From all that I’ve read, my personal opinion is that I largely agree with your comments. I would like to add a couple additional comments to what you said. First, I agree with your assertion that the blame does not entirely fall on the track or NASCAR or the fans, but it is shared. NASCAR shares some of this blame as well, because it is their call to end the race (see link), and they didn’t red-flag the race until the rain had started falling, and didn’t formally end it for another 10 minutes (see link). This principle of running until the rain starts falling, as was discussed in the ESPN article as well as an article in is not the best thing to do if you’re trying to get fans to safety but they don’t want to miss any on-track activity (a few do leave, many don’t until Mother Nature tells them to, as I’ve personally witnessed in one case).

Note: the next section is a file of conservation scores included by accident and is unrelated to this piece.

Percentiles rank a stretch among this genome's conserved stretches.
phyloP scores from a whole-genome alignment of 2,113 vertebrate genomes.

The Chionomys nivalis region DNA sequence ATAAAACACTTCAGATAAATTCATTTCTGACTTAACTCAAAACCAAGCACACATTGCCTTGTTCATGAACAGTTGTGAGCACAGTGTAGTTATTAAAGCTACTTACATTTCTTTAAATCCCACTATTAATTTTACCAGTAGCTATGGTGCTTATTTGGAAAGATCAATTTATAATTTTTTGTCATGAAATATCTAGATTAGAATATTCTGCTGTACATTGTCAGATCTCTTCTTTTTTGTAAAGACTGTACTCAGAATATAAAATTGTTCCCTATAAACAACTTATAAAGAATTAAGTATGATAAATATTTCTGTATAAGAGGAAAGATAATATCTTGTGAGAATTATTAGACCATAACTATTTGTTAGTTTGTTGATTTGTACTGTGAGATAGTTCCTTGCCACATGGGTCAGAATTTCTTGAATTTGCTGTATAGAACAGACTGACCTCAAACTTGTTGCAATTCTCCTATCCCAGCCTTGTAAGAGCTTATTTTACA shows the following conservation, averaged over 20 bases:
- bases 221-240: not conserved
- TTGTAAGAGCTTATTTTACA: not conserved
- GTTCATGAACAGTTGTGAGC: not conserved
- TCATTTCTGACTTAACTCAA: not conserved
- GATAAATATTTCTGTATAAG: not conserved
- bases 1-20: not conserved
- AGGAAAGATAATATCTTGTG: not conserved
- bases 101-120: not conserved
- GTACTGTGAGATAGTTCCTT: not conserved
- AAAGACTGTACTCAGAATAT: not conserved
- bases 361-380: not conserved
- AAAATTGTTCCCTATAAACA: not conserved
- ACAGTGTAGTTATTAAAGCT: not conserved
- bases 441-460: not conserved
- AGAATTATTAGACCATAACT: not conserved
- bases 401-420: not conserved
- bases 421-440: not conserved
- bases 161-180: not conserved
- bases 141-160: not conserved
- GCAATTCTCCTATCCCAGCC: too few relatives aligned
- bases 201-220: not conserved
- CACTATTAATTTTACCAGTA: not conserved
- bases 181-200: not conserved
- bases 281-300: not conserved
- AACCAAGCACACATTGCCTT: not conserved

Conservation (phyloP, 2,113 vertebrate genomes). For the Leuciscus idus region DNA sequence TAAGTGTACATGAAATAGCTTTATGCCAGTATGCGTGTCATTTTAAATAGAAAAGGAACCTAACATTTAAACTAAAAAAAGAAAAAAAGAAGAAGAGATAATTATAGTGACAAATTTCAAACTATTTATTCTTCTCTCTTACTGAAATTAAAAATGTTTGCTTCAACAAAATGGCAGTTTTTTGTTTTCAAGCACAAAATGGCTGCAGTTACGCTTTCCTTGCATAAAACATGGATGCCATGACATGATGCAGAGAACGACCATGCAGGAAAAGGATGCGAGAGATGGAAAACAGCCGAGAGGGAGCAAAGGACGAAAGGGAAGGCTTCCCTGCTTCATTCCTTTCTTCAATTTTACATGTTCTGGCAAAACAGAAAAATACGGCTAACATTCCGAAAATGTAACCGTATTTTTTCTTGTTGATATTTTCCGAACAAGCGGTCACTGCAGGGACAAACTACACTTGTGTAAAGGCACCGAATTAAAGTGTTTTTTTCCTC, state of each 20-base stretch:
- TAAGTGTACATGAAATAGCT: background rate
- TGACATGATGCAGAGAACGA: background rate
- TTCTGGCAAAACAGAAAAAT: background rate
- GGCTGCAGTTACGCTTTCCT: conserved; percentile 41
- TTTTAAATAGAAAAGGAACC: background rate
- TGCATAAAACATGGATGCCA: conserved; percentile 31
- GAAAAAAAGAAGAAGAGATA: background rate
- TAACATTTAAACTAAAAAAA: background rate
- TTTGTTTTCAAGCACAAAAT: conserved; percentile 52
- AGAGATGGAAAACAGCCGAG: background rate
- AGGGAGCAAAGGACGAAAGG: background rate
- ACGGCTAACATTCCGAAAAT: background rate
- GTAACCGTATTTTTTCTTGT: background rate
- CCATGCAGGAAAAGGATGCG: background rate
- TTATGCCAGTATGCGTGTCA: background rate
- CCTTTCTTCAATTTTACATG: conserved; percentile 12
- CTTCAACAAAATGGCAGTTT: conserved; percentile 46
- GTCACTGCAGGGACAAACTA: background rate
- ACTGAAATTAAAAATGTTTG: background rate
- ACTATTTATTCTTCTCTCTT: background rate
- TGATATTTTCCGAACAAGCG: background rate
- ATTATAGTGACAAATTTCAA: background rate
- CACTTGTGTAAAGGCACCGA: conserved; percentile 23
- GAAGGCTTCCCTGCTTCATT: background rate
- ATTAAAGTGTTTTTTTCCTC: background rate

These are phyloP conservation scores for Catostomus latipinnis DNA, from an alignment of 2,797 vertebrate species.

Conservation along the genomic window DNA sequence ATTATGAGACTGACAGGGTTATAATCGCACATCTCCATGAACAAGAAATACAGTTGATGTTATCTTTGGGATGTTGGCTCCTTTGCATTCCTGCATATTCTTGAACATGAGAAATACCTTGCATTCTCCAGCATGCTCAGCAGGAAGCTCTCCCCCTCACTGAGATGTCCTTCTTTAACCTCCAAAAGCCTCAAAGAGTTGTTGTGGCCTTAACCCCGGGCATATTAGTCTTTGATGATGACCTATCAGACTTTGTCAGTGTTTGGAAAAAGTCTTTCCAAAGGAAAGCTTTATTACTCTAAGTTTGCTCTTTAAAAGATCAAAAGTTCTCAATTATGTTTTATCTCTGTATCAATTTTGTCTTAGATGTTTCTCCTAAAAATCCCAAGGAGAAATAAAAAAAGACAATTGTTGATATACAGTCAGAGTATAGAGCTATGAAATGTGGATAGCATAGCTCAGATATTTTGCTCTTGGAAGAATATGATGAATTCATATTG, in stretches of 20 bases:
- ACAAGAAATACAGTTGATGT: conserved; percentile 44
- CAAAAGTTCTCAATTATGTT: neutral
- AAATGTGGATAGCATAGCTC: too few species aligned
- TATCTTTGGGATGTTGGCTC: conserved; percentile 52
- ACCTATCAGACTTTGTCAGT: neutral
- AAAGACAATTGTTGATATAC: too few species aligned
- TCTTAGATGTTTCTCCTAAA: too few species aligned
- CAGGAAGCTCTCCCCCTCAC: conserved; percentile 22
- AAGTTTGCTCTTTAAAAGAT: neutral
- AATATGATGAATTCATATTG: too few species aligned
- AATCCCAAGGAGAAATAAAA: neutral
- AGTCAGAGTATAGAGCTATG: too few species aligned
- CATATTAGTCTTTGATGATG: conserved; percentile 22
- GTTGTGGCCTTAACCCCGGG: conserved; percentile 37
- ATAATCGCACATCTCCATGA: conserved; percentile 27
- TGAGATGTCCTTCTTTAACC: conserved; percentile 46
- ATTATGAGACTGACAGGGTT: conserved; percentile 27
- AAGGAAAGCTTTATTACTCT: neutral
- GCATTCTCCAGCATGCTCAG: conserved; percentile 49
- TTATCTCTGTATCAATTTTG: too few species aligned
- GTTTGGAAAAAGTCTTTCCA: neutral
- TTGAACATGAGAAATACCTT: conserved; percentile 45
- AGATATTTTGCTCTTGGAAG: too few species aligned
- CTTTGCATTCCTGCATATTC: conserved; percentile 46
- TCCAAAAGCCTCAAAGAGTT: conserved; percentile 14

NASCAR says they are evaluating their policies, and I sincerely hope a change in this mindset is one of them. Yes, the ultimate responsibility lies in the hands of each individual (attendee, official, participant etc.) to decide to seek shelter and find a place to seek shelter, and from videos I’ve seen on Youtube (there is a video of the actual lightning strike, sans audio), it’s obvious that some didn’t do a good job of this. But, I believe the sanctioning body needs to be more proactive in order to foster a more proactive environment amongst fans, and I hope they are in the wake of this. And, as you pointed out in your blog post, the track itself should be more proactive with having designated places of shelter advertised in signage and other fixed means.